“The ages made her
that made us from the dust:
She is all we know
and live by, and we trust
She is good and must
endure, loving her so:
And as we love
ourselves we hate her foe.”

Edward Thomas (1915)

Like Edward Thomas, who was writing from the Great War
battlefield, I think the history of England begins from the present. What’s
needed, to give a sense of order to the present situation, is a story, in terms
of past events and people, centred on England. A justification for loyalty to
living here and preferring not to seek asylum overseas. An explanation of the way things seem to us now that is consistent with an imagined ‘then’ in which we were not present: a context for ourselves.

Whether an absolute History exists, one that would look the
same to everybody from anybody’s vantage point, I can’t decide and rather doubt.
But I’m sure that none of us can know for certain this side of the grave.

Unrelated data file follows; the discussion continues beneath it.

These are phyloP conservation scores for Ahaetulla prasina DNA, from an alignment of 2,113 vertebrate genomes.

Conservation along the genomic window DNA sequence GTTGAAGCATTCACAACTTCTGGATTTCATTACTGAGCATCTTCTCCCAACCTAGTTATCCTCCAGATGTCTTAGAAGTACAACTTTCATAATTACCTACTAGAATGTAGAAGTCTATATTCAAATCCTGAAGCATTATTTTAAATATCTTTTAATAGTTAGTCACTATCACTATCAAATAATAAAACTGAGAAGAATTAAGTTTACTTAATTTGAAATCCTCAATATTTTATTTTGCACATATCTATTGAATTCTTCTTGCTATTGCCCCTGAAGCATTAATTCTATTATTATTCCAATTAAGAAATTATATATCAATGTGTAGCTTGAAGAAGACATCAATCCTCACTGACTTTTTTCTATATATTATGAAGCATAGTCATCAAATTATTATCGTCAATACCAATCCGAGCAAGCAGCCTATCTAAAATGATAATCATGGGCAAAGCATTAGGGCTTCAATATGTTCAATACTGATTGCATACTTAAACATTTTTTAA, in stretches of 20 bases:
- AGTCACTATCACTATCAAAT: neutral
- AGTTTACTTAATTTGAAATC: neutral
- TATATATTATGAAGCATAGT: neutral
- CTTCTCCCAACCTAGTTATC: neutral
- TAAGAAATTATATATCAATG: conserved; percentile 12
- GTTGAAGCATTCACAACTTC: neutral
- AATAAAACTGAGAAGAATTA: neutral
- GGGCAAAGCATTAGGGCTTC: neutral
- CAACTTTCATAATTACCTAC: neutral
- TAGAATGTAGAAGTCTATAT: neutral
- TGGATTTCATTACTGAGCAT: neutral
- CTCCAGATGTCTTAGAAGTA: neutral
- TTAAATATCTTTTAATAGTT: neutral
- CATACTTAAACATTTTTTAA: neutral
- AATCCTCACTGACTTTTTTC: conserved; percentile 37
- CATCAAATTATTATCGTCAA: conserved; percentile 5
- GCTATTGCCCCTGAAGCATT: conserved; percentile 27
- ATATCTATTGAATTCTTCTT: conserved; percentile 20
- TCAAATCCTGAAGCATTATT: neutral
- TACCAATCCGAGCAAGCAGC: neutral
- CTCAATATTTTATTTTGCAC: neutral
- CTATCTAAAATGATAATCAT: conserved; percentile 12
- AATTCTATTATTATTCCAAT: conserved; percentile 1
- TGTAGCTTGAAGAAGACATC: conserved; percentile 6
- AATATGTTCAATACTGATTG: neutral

Instead the best that we can do is bricolage: confect a working structure from what we have to hand. And then subject this to continuous revision by using such evidence as our experience generates.

The story is told that an admirer of Michaelangelo’s statue
of David, marvelling, asked the artist “How did you manage to see this
wonderful image when presented with just a block of marble?”. To which
Michaelangelo replied: “I didn’t, I just kept chipping away everything that was not David”.

This is the scientific approach: evidence is used to remove
errors in an existing model; a process of continuous improvement.

This is the heuristic process. In principle it doesn’t
matter what story, what model, what block of marble you start with: what
matters is that you keep on improving it by removing errors, eliminating
faults; the result is always something better than you started with, closer to
perfection even if not perfect.

Accordingly it doesn’t really matter so much what version of
history you first get offered (in school, for example): what matters is the way you go about modifying it using the evidence generated in the course of your lifetime’s experience.

That being the case, there should be no harm in putting
forward a synoptic history of England that emerges from personal reflections rather than from an academic compilation.

And as Edward Thomas put it: “Little I know or care if,
being dull, I shall miss something that historians can rake out of the ashes…
But with the best and meanest Englishmen I am one in crying, God save
England…” It is the concept that matters.